Formula E to ‘protect’ independents
Formula E will ‘protect’ its privateer teams from the escalating racing budgets which an influx of manufacturers could bring to the championship.
Formula E started three years ago with 10 independent outfits.
Of those, e.dams, Abt Shaeffler, and Virgin Racing, formed some form of manufacturer partnership with Renault, Audi, and DS respectively the following season.
Jaguar arrived in 2016/17 and BMW embarked on a technical partnership with Andretti that will evolve into its factory team next season (2018/19).
At that time, Nissan will replace its alliance partner Renault at e.dams.
Some Formula E teams are off-shoots of emerging or specialist car manufacturers, like Mahindra, NIO and Venturi, while Dragon Racing and Techeetah are completely independent outfits.
Series CEO Alejandro Agag recognises the significance of manufacturer involvement in the series but insisted it was important to remain in control, with manufacturer development budgets escalating from €10million to €20-30million in two years.
“What we need to do is stick to the rules that we created,” he told Autosport.
“There is one very important rule that I want to keep, which is to protect the privateer teams.
“We have many manufacturers but they may leave any time. Now we are the next big thing but who knows?
“If you want to stay in the long term, you want to protect the possibility of a privateer racing on a low budget.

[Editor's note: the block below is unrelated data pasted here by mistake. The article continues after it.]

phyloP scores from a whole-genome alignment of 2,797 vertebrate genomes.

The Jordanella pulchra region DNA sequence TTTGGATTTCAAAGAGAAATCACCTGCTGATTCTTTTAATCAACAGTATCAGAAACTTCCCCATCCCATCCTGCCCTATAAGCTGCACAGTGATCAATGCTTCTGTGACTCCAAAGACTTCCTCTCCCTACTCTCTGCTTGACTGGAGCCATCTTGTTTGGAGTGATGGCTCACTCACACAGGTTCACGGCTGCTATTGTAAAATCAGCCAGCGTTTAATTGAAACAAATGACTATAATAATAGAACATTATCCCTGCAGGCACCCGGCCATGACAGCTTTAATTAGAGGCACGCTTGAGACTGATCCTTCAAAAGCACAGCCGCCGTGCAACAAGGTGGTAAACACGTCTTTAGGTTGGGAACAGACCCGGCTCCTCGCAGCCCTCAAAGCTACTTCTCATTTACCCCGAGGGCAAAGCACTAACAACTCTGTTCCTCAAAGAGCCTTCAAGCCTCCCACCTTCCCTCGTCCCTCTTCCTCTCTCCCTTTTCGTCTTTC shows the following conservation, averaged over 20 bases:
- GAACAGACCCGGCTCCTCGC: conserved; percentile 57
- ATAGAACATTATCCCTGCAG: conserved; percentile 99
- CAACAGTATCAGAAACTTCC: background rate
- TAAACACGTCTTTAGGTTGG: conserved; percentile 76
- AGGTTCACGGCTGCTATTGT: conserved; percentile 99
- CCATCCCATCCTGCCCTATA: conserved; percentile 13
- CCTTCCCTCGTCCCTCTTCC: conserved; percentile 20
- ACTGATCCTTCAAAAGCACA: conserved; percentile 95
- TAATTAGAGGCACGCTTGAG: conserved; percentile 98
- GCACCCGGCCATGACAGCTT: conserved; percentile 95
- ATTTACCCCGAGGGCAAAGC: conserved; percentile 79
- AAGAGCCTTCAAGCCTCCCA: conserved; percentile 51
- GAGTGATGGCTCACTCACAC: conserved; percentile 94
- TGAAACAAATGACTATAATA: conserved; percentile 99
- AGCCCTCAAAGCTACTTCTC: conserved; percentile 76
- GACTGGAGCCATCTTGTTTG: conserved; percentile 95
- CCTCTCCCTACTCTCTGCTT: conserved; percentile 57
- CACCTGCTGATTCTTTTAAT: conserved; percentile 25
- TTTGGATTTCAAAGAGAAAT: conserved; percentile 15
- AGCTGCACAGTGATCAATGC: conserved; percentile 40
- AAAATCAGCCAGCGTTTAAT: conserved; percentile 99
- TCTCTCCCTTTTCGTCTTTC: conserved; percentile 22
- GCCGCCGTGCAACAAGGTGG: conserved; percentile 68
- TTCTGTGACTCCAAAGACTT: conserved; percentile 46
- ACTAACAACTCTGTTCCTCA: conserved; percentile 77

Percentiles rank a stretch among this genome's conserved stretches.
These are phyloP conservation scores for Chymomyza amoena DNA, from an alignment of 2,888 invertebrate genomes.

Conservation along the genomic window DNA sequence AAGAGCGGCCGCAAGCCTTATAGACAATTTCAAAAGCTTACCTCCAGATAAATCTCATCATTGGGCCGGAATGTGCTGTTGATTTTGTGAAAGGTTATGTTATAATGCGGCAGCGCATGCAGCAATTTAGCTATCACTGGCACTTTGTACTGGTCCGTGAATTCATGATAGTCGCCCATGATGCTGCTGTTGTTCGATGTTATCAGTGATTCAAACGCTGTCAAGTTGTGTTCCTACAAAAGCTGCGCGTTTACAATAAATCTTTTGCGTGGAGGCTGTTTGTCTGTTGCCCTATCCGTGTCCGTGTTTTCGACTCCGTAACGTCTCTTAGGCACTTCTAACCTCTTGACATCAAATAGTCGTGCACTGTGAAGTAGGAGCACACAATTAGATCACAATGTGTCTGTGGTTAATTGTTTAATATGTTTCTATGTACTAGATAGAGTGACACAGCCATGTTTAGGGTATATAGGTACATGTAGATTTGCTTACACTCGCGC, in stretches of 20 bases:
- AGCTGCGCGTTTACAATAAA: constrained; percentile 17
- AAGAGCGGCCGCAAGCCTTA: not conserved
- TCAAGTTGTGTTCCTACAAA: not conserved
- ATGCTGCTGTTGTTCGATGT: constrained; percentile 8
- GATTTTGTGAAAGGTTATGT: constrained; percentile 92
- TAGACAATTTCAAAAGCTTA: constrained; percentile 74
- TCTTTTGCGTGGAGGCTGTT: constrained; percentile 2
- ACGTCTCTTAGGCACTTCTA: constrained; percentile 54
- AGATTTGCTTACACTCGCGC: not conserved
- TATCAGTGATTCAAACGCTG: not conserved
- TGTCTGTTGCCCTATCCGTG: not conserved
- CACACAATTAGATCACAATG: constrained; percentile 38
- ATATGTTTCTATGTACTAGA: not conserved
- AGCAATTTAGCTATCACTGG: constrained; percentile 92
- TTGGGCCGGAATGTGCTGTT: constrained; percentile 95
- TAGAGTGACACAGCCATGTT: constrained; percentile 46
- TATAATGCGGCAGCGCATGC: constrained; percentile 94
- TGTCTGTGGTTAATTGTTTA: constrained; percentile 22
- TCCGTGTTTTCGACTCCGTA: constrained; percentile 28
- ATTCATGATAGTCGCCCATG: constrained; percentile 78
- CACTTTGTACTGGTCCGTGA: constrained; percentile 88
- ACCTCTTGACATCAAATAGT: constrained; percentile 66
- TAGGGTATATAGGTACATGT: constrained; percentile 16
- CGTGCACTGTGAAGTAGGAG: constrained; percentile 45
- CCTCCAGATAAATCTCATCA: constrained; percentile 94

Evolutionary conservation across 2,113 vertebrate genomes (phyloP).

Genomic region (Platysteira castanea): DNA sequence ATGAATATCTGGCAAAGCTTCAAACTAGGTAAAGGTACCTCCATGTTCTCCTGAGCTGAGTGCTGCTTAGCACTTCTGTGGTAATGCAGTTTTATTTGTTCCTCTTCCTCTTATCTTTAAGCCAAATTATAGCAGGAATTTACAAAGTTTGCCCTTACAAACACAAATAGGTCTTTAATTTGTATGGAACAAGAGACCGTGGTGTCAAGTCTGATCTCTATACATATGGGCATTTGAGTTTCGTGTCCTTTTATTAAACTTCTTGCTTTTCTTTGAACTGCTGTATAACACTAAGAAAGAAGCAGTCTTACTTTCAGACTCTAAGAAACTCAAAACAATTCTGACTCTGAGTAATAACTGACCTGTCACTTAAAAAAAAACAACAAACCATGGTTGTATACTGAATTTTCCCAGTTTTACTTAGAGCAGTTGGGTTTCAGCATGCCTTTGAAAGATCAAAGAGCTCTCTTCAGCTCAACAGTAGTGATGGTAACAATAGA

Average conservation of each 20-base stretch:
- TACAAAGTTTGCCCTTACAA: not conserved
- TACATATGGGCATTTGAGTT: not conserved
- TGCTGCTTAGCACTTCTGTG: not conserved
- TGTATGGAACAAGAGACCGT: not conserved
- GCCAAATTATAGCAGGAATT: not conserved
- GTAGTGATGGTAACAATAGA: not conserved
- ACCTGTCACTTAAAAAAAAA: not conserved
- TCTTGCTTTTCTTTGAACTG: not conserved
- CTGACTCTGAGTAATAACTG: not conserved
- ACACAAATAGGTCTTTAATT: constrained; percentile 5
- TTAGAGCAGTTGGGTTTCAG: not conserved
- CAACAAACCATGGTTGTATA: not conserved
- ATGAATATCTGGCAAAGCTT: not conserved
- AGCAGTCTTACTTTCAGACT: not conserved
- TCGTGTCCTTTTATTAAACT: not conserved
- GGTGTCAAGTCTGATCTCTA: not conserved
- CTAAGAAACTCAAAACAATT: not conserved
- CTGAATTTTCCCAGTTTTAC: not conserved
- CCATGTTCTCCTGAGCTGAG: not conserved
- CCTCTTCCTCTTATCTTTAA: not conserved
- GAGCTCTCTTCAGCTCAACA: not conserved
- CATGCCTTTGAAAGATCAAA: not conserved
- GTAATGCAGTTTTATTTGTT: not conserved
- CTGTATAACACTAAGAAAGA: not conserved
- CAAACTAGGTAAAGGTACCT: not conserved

“For that you create a system and rules that allow for that and you don’t change that, no matter what manufacturers push.”
Formula E caps the cost of manufacturer powertrains for independent teams.
This will remain in place next season, albeit with an increase from €440,000 to €800,000 for a ‘ready to race’ car, given the series is switching from two cars to one.
Manufacturers are asked to declare a price to supply customer teams when they register their interest in producing a powertrain, with the final cap to be decided.
Audi motorsport boss Dieter Gass believes that the series currently had a good balance and working relationship between the manufacturers but suggested that would change as more join.
“So far we have not felt any negative pressure. On the contrary, they all very positive and aligned,” he told Autosport.
“No matter which way they push, we have to stay on our direction with our rules, don’t change them.
“I will guarantee that we can control it. When you start from zero it’s easier.
“Formula 1 is there for many, many years, people have their stake, they have managed to gain some ground, and they don’t want to release it.
“All of the (Formula E) manufacturers want to win, and they are ready to put resources in, but it’s different.”